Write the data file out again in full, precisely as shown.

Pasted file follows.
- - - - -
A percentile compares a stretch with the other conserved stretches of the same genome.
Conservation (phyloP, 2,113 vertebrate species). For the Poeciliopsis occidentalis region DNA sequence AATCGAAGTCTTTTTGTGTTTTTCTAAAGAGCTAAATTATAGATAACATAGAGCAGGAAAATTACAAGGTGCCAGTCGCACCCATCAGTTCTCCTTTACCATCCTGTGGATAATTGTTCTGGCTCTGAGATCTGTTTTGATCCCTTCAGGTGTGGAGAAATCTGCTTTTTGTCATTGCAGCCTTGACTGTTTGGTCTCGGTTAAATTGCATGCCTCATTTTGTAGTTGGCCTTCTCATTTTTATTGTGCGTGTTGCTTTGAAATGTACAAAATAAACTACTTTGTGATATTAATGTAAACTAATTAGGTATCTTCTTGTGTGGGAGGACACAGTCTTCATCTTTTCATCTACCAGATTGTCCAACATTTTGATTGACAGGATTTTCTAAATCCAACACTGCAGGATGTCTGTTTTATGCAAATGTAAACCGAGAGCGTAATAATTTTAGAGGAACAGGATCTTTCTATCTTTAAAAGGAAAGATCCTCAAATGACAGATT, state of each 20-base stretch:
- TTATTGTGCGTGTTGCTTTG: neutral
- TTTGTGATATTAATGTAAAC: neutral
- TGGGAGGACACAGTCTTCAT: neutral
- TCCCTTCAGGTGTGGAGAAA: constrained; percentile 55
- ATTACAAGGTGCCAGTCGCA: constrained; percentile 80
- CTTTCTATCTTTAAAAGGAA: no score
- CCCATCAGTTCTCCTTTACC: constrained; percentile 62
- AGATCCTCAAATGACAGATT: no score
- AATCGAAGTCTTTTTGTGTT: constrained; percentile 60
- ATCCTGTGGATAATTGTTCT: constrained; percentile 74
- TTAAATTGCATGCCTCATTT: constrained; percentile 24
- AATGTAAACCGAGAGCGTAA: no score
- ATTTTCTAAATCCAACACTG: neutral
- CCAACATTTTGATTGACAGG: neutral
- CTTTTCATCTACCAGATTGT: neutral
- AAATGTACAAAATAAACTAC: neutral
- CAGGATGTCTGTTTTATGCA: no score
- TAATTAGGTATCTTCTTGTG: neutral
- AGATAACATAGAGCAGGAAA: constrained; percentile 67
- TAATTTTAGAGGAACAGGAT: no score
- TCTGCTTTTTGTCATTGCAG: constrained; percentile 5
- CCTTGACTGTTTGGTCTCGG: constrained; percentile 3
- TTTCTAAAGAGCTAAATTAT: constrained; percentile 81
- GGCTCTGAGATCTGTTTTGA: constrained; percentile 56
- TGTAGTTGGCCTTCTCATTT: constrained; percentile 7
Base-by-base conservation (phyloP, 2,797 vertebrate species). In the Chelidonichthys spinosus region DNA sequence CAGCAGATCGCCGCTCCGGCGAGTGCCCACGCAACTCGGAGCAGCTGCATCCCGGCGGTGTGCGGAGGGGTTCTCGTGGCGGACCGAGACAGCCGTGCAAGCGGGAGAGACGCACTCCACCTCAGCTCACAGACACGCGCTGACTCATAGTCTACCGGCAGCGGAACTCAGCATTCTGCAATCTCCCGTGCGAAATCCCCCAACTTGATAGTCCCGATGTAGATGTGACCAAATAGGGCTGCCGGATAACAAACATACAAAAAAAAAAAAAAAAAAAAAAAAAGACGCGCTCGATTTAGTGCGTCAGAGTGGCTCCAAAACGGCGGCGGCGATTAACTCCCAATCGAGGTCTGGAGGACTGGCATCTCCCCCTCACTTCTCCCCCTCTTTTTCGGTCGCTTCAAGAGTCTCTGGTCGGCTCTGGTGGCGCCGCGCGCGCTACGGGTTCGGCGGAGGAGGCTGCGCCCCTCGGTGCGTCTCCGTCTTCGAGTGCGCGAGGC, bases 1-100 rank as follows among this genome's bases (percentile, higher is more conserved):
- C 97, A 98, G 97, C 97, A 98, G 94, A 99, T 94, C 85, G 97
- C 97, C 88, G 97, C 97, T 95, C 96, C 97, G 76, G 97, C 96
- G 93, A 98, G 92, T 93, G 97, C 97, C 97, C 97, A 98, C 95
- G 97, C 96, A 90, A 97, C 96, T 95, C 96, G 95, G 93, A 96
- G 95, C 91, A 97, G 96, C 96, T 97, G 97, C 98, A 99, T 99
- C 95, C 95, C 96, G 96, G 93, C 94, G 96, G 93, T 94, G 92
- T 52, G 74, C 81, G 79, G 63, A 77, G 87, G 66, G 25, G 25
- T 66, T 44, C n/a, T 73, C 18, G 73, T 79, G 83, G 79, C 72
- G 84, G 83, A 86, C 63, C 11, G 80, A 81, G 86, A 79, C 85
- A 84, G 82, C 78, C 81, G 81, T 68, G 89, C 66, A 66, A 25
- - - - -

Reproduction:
A percentile compares a stretch with the other conserved stretches of the same genome.
Conservation (phyloP, 2,113 vertebrate species). For the Poeciliopsis occidentalis region DNA sequence AATCGAAGTCTTTTTGTGTTTTTCTAAAGAGCTAAATTATAGATAACATAGAGCAGGAAAATTACAAGGTGCCAGTCGCACCCATCAGTTCTCCTTTACCATCCTGTGGATAATTGTTCTGGCTCTGAGATCTGTTTTGATCCCTTCAGGTGTGGAGAAATCTGCTTTTTGTCATTGCAGCCTTGACTGTTTGGTCTCGGTTAAATTGCATGCCTCATTTTGTAGTTGGCCTTCTCATTTTTATTGTGCGTGTTGCTTTGAAATGTACAAAATAAACTACTTTGTGATATTAATGTAAACTAATTAGGTATCTTCTTGTGTGGGAGGACACAGTCTTCATCTTTTCATCTACCAGATTGTCCAACATTTTGATTGACAGGATTTTCTAAATCCAACACTGCAGGATGTCTGTTTTATGCAAATGTAAACCGAGAGCGTAATAATTTTAGAGGAACAGGATCTTTCTATCTTTAAAAGGAAAGATCCTCAAATGACAGATT, state of each 20-base stretch:
- TTATTGTGCGTGTTGCTTTG: neutral
- TTTGTGATATTAATGTAAAC: neutral
- TGGGAGGACACAGTCTTCAT: neutral
- TCCCTTCAGGTGTGGAGAAA: constrained; percentile 55
- ATTACAAGGTGCCAGTCGCA: constrained; percentile 80
- CTTTCTATCTTTAAAAGGAA: no score
- CCCATCAGTTCTCCTTTACC: constrained; percentile 62
- AGATCCTCAAATGACAGATT: no score
- AATCGAAGTCTTTTTGTGTT: constrained; percentile 60
- ATCCTGTGGATAATTGTTCT: constrained; percentile 74
- TTAAATTGCATGCCTCATTT: constrained; percentile 24
- AATGTAAACCGAGAGCGTAA: no score
- ATTTTCTAAATCCAACACTG: neutral
- CCAACATTTTGATTGACAGG: neutral
- CTTTTCATCTACCAGATTGT: neutral
- AAATGTACAAAATAAACTAC: neutral
- CAGGATGTCTGTTTTATGCA: no score
- TAATTAGGTATCTTCTTGTG: neutral
- AGATAACATAGAGCAGGAAA: constrained; percentile 67
- TAATTTTAGAGGAACAGGAT: no score
- TCTGCTTTTTGTCATTGCAG: constrained; percentile 5
- CCTTGACTGTTTGGTCTCGG: constrained; percentile 3
- TTTCTAAAGAGCTAAATTAT: constrained; percentile 81
- GGCTCTGAGATCTGTTTTGA: constrained; percentile 56
- TGTAGTTGGCCTTCTCATTT: constrained; percentile 7
Base-by-base conservation (phyloP, 2,797 vertebrate species). In the Chelidonichthys spinosus region DNA sequence CAGCAGATCGCCGCTCCGGCGAGTGCCCACGCAACTCGGAGCAGCTGCATCCCGGCGGTGTGCGGAGGGGTTCTCGTGGCGGACCGAGACAGCCGTGCAAGCGGGAGAGACGCACTCCACCTCAGCTCACAGACACGCGCTGACTCATAGTCTACCGGCAGCGGAACTCAGCATTCTGCAATCTCCCGTGCGAAATCCCCCAACTTGATAGTCCCGATGTAGATGTGACCAAATAGGGCTGCCGGATAACAAACATACAAAAAAAAAAAAAAAAAAAAAAAAAGACGCGCTCGATTTAGTGCGTCAGAGTGGCTCCAAAACGGCGGCGGCGATTAACTCCCAATCGAGGTCTGGAGGACTGGCATCTCCCCCTCACTTCTCCCCCTCTTTTTCGGTCGCTTCAAGAGTCTCTGGTCGGCTCTGGTGGCGCCGCGCGCGCTACGGGTTCGGCGGAGGAGGCTGCGCCCCTCGGTGCGTCTCCGTCTTCGAGTGCGCGAGGC, bases 1-100 rank as follows among this genome's bases (percentile, higher is more conserved):
- C 97, A 98, G 97, C 97, A 98, G 94, A 99, T 94, C 85, G 97
- C 97, C 88, G 97, C 97, T 95, C 96, C 97, G 76, G 97, C 96
- G 93, A 98, G 92, T 93, G 97, C 97, C 97, C 97, A 98, C 95
- G 97, C 96, A 90, A 97, C 96, T 95, C 96, G 95, G 93, A 96
- G 95, C 91, A 97, G 96, C 96, T 97, G 97, C 98, A 99, T 99
- C 95, C 95, C 96, G 96, G 93, C 94, G 96, G 93, T 94, G 92
- T 52, G 74, C 81, G 79, G 63, A 77, G 87, G 66, G 25, G 25
- T 66, T 44, C n/a, T 73, C 18, G 73, T 79, G 83, G 79, C 72
- G 84, G 83, A 86, C 63, C 11, G 80, A 81, G 86, A 79, C 85
- A 84, G 82, C 78, C 81, G 81, T 68, G 89, C 66, A 66, A 25